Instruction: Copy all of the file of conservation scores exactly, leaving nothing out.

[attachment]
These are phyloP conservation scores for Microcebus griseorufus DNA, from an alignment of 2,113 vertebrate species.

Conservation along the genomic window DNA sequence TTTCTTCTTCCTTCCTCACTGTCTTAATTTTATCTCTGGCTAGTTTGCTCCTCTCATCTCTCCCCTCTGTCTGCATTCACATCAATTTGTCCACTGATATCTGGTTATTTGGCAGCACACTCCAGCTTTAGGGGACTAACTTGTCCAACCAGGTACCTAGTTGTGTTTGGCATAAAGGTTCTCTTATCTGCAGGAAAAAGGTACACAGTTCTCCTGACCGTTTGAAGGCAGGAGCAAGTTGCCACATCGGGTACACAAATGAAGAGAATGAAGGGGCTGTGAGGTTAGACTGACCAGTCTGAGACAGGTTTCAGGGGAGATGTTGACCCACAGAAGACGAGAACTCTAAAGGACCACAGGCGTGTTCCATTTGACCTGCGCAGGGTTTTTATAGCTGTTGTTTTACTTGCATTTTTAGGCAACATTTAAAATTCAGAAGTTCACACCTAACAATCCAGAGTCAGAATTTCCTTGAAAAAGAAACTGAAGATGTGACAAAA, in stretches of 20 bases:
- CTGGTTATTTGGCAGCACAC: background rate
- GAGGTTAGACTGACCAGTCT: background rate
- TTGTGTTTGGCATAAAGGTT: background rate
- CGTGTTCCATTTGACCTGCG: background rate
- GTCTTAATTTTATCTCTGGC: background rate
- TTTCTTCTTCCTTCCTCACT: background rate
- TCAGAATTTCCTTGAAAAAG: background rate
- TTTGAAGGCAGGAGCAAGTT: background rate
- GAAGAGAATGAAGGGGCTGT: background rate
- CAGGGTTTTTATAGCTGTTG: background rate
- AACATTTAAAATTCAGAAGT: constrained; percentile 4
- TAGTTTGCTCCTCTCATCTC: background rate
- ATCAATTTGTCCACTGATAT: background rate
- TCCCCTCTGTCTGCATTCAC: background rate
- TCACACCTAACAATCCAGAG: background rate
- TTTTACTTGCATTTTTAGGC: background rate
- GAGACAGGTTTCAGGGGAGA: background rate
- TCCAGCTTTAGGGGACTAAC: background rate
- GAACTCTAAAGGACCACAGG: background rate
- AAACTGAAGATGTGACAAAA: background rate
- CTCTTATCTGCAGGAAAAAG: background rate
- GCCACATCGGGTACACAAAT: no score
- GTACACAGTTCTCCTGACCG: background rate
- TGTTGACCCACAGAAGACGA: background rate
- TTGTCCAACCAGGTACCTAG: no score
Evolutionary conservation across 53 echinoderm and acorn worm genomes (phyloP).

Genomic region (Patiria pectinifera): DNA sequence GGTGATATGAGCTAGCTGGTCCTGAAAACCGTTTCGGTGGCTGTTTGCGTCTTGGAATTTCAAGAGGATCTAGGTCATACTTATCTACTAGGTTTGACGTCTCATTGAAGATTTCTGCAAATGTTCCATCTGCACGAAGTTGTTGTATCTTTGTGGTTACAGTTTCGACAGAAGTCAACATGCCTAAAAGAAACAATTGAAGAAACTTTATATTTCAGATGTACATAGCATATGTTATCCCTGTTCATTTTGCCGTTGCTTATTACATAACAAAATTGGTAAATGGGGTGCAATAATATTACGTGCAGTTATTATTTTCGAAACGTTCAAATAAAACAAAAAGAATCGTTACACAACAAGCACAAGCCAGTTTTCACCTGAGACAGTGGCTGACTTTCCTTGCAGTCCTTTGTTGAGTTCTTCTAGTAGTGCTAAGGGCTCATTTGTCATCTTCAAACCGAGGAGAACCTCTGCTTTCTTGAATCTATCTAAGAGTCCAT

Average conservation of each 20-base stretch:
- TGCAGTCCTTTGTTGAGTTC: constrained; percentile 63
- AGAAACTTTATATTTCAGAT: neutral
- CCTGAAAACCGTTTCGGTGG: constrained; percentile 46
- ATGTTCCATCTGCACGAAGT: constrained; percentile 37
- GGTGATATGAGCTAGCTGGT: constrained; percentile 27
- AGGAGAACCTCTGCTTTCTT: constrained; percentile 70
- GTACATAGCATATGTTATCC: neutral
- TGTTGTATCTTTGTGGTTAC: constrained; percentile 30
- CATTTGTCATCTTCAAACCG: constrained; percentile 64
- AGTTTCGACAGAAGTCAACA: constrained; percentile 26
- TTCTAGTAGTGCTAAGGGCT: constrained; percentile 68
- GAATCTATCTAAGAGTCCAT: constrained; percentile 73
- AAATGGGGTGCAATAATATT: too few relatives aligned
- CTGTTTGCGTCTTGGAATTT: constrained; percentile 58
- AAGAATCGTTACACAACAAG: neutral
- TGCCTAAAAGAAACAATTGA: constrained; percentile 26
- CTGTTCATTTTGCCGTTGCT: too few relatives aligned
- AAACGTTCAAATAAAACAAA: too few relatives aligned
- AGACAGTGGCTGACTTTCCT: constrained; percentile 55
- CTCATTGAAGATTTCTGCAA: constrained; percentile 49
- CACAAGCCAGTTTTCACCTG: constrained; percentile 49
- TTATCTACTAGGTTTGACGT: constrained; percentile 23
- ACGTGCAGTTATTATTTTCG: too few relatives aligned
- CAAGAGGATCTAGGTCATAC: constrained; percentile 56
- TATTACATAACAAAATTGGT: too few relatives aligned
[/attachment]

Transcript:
These are phyloP conservation scores for Microcebus griseorufus DNA, from an alignment of 2,113 vertebrate species.

Conservation along the genomic window DNA sequence TTTCTTCTTCCTTCCTCACTGTCTTAATTTTATCTCTGGCTAGTTTGCTCCTCTCATCTCTCCCCTCTGTCTGCATTCACATCAATTTGTCCACTGATATCTGGTTATTTGGCAGCACACTCCAGCTTTAGGGGACTAACTTGTCCAACCAGGTACCTAGTTGTGTTTGGCATAAAGGTTCTCTTATCTGCAGGAAAAAGGTACACAGTTCTCCTGACCGTTTGAAGGCAGGAGCAAGTTGCCACATCGGGTACACAAATGAAGAGAATGAAGGGGCTGTGAGGTTAGACTGACCAGTCTGAGACAGGTTTCAGGGGAGATGTTGACCCACAGAAGACGAGAACTCTAAAGGACCACAGGCGTGTTCCATTTGACCTGCGCAGGGTTTTTATAGCTGTTGTTTTACTTGCATTTTTAGGCAACATTTAAAATTCAGAAGTTCACACCTAACAATCCAGAGTCAGAATTTCCTTGAAAAAGAAACTGAAGATGTGACAAAA, in stretches of 20 bases:
- CTGGTTATTTGGCAGCACAC: background rate
- GAGGTTAGACTGACCAGTCT: background rate
- TTGTGTTTGGCATAAAGGTT: background rate
- CGTGTTCCATTTGACCTGCG: background rate
- GTCTTAATTTTATCTCTGGC: background rate
- TTTCTTCTTCCTTCCTCACT: background rate
- TCAGAATTTCCTTGAAAAAG: background rate
- TTTGAAGGCAGGAGCAAGTT: background rate
- GAAGAGAATGAAGGGGCTGT: background rate
- CAGGGTTTTTATAGCTGTTG: background rate
- AACATTTAAAATTCAGAAGT: constrained; percentile 4
- TAGTTTGCTCCTCTCATCTC: background rate
- ATCAATTTGTCCACTGATAT: background rate
- TCCCCTCTGTCTGCATTCAC: background rate
- TCACACCTAACAATCCAGAG: background rate
- TTTTACTTGCATTTTTAGGC: background rate
- GAGACAGGTTTCAGGGGAGA: background rate
- TCCAGCTTTAGGGGACTAAC: background rate
- GAACTCTAAAGGACCACAGG: background rate
- AAACTGAAGATGTGACAAAA: background rate
- CTCTTATCTGCAGGAAAAAG: background rate
- GCCACATCGGGTACACAAAT: no score
- GTACACAGTTCTCCTGACCG: background rate
- TGTTGACCCACAGAAGACGA: background rate
- TTGTCCAACCAGGTACCTAG: no score
Evolutionary conservation across 53 echinoderm and acorn worm genomes (phyloP).

Genomic region (Patiria pectinifera): DNA sequence GGTGATATGAGCTAGCTGGTCCTGAAAACCGTTTCGGTGGCTGTTTGCGTCTTGGAATTTCAAGAGGATCTAGGTCATACTTATCTACTAGGTTTGACGTCTCATTGAAGATTTCTGCAAATGTTCCATCTGCACGAAGTTGTTGTATCTTTGTGGTTACAGTTTCGACAGAAGTCAACATGCCTAAAAGAAACAATTGAAGAAACTTTATATTTCAGATGTACATAGCATATGTTATCCCTGTTCATTTTGCCGTTGCTTATTACATAACAAAATTGGTAAATGGGGTGCAATAATATTACGTGCAGTTATTATTTTCGAAACGTTCAAATAAAACAAAAAGAATCGTTACACAACAAGCACAAGCCAGTTTTCACCTGAGACAGTGGCTGACTTTCCTTGCAGTCCTTTGTTGAGTTCTTCTAGTAGTGCTAAGGGCTCATTTGTCATCTTCAAACCGAGGAGAACCTCTGCTTTCTTGAATCTATCTAAGAGTCCAT

Average conservation of each 20-base stretch:
- TGCAGTCCTTTGTTGAGTTC: constrained; percentile 63
- AGAAACTTTATATTTCAGAT: neutral
- CCTGAAAACCGTTTCGGTGG: constrained; percentile 46
- ATGTTCCATCTGCACGAAGT: constrained; percentile 37
- GGTGATATGAGCTAGCTGGT: constrained; percentile 27
- AGGAGAACCTCTGCTTTCTT: constrained; percentile 70
- GTACATAGCATATGTTATCC: neutral
- TGTTGTATCTTTGTGGTTAC: constrained; percentile 30
- CATTTGTCATCTTCAAACCG: constrained; percentile 64
- AGTTTCGACAGAAGTCAACA: constrained; percentile 26
- TTCTAGTAGTGCTAAGGGCT: constrained; percentile 68
- GAATCTATCTAAGAGTCCAT: constrained; percentile 73
- AAATGGGGTGCAATAATATT: too few relatives aligned
- CTGTTTGCGTCTTGGAATTT: constrained; percentile 58
- AAGAATCGTTACACAACAAG: neutral
- TGCCTAAAAGAAACAATTGA: constrained; percentile 26
- CTGTTCATTTTGCCGTTGCT: too few relatives aligned
- AAACGTTCAAATAAAACAAA: too few relatives aligned
- AGACAGTGGCTGACTTTCCT: constrained; percentile 55
- CTCATTGAAGATTTCTGCAA: constrained; percentile 49
- CACAAGCCAGTTTTCACCTG: constrained; percentile 49
- TTATCTACTAGGTTTGACGT: constrained; percentile 23
- ACGTGCAGTTATTATTTTCG: too few relatives aligned
- CAAGAGGATCTAGGTCATAC: constrained; percentile 56
- TATTACATAACAAAATTGGT: too few relatives aligned